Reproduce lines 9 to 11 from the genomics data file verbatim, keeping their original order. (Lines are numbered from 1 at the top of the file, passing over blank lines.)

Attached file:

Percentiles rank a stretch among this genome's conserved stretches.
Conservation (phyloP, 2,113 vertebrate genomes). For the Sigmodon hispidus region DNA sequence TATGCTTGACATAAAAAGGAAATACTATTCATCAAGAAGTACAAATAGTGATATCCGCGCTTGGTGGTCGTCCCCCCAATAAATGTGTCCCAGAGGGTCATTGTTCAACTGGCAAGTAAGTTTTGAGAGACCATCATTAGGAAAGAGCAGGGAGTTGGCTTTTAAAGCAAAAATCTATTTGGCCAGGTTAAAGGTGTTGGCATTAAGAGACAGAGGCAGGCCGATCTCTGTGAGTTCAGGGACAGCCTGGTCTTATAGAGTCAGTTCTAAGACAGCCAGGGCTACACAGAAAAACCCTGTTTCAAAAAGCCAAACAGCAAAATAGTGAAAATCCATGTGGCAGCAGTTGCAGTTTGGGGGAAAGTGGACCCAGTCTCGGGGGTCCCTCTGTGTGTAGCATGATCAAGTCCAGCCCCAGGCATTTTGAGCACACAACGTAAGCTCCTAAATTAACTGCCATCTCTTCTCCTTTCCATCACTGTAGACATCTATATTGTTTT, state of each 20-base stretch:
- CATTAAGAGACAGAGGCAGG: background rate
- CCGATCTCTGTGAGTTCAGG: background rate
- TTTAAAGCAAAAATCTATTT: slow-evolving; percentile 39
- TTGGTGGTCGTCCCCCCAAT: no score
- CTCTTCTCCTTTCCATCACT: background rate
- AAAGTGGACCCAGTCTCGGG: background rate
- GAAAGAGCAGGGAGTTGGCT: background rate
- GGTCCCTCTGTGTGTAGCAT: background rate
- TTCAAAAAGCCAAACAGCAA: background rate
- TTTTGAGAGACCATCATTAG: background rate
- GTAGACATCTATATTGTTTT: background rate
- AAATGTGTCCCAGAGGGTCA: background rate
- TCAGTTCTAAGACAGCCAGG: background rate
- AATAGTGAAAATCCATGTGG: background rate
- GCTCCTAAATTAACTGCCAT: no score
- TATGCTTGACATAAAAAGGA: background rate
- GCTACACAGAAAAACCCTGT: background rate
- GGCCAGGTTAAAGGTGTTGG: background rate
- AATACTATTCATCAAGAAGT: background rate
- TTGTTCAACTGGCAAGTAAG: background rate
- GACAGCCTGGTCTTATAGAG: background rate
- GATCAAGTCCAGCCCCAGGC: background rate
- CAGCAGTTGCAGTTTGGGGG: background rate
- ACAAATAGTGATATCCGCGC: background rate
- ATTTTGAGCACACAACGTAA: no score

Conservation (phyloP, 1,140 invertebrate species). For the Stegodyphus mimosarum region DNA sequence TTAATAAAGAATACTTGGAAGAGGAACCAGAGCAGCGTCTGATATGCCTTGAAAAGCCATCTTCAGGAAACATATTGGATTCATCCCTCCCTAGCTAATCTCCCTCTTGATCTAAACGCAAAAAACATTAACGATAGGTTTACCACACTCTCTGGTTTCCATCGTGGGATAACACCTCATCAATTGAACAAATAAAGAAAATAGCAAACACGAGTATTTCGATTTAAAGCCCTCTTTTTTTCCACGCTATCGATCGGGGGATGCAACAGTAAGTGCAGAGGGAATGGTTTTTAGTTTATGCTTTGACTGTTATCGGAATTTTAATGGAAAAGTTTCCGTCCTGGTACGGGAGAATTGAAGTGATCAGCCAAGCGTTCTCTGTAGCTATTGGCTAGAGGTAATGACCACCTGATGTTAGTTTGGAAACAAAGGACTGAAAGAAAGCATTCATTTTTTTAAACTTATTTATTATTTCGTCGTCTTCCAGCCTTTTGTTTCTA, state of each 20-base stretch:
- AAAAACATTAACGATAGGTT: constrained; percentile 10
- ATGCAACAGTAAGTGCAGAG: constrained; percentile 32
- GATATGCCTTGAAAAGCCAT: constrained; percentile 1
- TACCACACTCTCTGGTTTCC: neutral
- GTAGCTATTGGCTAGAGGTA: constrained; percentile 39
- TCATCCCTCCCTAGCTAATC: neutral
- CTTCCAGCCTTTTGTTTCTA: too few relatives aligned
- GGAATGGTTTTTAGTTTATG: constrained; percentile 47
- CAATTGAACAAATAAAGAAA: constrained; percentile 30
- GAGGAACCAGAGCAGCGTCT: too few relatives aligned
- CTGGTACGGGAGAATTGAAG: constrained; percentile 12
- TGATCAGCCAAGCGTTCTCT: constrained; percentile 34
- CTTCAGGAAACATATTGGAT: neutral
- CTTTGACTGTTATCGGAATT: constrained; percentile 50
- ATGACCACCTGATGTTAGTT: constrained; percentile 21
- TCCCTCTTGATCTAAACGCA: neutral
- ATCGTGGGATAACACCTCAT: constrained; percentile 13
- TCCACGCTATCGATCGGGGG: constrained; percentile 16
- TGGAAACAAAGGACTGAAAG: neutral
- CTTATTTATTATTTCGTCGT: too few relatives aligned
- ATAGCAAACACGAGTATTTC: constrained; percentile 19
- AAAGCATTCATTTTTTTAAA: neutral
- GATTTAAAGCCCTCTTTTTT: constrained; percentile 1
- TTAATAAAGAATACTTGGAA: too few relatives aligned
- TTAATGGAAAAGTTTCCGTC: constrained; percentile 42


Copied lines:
- GAAAGAGCAGGGAGTTGGCT: background rate
- GGTCCCTCTGTGTGTAGCAT: background rate
- TTCAAAAAGCCAAACAGCAA: background rate